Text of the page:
Trudeau to visit B.C. wild­fire zones

Penticton Herald - - FRONT PAGE -

REV­EL­STOKE, B.C. — Crews fight­ing wild­fires across Bri­tish Columbia are once again pre­par­ing for chal­lenges brought on by swel­ter­ing, windy weather as Prime Min­is­ter Justin Trudeau pre­pares to see fire dam­age for him­self.

Trudeau, Premier John Hor­gan and sev­eral fed­eral cab­i­net min­is­ters are set to visit Wil­liams Lake on Mon­day. About 10,000 peo­ple from the In­te­rior com­mu­nity were forced from their homes more than two weeks ago as flames threat­ened to cut ac­cess to high­ways.

The group is to meet with mil­i­tary and RCMP mem­bers from a com­mand cen­tre in Wil­liams Lake be­fore vis­it­ing the fire cen­tre and hav­ing a look at the fire zone from the air.

Res­i­dents of Wil­liams Lake have been re­turn­ing home for the past few days, but oth­ers in the re­gion are still un­der evac­u­a­tion or­ders.

Robert Turner with Emer­gency Man­age­ment BC said about 6,000 peo­ple re­mained dis­placed on Sun­day, in­clud­ing res­i­dents of the vil­lage of Clin­ton and sur­round­ing ar­eas, who were forced from their homes by rapidly mov­ing flames Satur­day night. Thou­sands of oth­ers across the prov­ince are un­der evac­u­a­tion alerts and have been told they may need to leave on a mo­ment’s no­tice.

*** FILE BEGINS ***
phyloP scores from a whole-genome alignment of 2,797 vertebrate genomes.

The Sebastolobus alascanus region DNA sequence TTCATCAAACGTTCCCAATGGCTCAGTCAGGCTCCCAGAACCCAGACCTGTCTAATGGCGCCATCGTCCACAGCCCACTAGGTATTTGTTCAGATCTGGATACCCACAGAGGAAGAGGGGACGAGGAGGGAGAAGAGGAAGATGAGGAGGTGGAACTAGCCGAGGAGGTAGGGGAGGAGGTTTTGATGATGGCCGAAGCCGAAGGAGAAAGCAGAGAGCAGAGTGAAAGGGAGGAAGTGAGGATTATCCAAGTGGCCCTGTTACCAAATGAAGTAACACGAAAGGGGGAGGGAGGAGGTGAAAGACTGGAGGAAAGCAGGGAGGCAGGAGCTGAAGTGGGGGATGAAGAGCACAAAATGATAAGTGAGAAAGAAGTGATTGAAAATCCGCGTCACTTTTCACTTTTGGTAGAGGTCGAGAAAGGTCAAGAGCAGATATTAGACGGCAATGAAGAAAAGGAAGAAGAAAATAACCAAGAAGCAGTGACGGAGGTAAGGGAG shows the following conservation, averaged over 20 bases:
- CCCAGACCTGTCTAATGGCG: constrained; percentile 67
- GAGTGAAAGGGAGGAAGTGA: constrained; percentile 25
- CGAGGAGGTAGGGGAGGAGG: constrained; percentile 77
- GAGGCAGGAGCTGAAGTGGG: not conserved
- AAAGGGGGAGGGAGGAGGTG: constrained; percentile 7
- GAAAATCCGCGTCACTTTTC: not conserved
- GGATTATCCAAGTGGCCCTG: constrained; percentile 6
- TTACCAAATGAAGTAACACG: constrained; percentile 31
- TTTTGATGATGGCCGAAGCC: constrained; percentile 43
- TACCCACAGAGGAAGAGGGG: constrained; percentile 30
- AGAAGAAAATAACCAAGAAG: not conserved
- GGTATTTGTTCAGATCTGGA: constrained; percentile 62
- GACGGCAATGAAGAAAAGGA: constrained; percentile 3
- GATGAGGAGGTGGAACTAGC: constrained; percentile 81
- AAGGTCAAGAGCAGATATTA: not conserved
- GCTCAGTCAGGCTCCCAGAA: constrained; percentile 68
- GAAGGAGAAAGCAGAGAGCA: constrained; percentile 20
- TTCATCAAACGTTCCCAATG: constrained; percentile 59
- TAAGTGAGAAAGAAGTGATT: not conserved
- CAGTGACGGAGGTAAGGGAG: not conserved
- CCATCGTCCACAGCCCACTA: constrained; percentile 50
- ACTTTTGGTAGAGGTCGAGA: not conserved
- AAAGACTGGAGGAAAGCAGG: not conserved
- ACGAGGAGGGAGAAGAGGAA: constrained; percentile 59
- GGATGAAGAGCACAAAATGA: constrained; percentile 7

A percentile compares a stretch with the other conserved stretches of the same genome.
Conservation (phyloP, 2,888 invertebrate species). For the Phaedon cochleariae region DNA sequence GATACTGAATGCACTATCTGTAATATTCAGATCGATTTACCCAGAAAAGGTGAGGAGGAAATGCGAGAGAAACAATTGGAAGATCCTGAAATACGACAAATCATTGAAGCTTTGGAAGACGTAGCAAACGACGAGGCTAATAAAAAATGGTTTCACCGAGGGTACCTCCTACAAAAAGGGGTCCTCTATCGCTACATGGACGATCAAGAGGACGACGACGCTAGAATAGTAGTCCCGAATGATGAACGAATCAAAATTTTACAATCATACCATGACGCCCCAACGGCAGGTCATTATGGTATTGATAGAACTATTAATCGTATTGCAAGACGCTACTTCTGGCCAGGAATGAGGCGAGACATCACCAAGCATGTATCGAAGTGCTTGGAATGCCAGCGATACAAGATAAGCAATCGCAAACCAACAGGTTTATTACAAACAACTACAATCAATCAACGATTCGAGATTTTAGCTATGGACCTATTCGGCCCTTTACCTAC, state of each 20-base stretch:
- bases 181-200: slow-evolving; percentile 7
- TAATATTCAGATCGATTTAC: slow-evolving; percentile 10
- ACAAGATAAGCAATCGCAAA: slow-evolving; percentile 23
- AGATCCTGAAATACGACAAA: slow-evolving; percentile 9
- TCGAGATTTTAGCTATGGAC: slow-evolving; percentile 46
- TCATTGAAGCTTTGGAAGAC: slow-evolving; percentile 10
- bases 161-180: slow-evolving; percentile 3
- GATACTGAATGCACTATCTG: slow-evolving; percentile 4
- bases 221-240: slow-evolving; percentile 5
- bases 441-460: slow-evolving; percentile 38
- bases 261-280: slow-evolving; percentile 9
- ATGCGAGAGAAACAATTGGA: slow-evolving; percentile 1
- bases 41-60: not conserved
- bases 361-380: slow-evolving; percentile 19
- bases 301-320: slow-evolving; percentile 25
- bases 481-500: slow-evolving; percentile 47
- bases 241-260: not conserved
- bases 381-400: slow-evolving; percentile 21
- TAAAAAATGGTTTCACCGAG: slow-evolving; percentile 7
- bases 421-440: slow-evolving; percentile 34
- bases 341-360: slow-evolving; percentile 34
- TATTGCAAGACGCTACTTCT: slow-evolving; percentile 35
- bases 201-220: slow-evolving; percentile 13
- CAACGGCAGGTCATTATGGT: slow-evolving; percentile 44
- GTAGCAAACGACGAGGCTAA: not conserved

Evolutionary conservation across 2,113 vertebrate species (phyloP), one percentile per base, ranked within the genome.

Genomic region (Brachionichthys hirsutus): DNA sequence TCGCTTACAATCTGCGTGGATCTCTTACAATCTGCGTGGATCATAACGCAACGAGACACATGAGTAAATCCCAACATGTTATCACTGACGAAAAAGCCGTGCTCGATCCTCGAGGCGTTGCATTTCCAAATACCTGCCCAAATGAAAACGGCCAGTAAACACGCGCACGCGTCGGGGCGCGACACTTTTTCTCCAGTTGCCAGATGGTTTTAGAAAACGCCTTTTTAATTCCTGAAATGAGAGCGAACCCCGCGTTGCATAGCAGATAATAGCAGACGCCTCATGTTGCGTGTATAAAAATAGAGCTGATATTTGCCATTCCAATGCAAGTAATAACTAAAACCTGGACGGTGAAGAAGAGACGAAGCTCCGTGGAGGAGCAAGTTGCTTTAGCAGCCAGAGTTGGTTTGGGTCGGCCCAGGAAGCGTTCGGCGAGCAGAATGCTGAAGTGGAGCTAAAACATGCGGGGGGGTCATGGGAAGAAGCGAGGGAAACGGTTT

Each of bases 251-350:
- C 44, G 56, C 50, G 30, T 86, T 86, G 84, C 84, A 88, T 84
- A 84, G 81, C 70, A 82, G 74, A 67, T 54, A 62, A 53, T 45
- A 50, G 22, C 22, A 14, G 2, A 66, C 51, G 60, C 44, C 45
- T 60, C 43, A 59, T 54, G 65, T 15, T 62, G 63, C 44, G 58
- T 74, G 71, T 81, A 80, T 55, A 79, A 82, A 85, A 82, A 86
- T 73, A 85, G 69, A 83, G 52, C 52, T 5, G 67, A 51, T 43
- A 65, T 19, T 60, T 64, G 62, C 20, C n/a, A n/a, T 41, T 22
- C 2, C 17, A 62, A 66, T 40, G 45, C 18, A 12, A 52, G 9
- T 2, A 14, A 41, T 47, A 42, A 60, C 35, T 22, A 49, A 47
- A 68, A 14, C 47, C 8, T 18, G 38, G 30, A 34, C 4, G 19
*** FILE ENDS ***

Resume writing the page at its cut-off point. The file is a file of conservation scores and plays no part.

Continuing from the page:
About 150 fires were burn­ing across the prov­ince on Sun­day and fire of­fi­cials said more hot, windy weather could in­crease fire ac­tiv­ity in com­ing days.

En­vi­ron­ment Canada has fore­casted ris­ing tem­per­a­tures up to and above 30 de­grees Cel­sius for the south­ern In­te­rior in the com­ing week, and the BC Wild­fire Ser­vice has said the forests are much more dry than nor­mal.

“Ob­vi­ously, hot and dry con­di­tions are ideal for fires to start and fires to spread quite quickly, so that’s def­i­nitely a con­cern for us right now,” said Kevin Skrep­nek, chief fire in­for­ma­tion of­fi­cer with the BC Wild­fire Ser­vice.

Flames from more than 800 fires have charred about 4,260 square kilo­me­tres through­out B.C. this fire sea­son and the prov­ince has spent $172.5 mil­lion fight­ing the flames.

Skrep­nek said this year has al­ready be­come his­toric in terms of how much area has burned, be­com­ing the third­worst sea­son for land burned, be­hind 1961 when 4,830 square kilo­me­tres were charred and 1958, which saw 8,580 square kilo­me­tres scorched.

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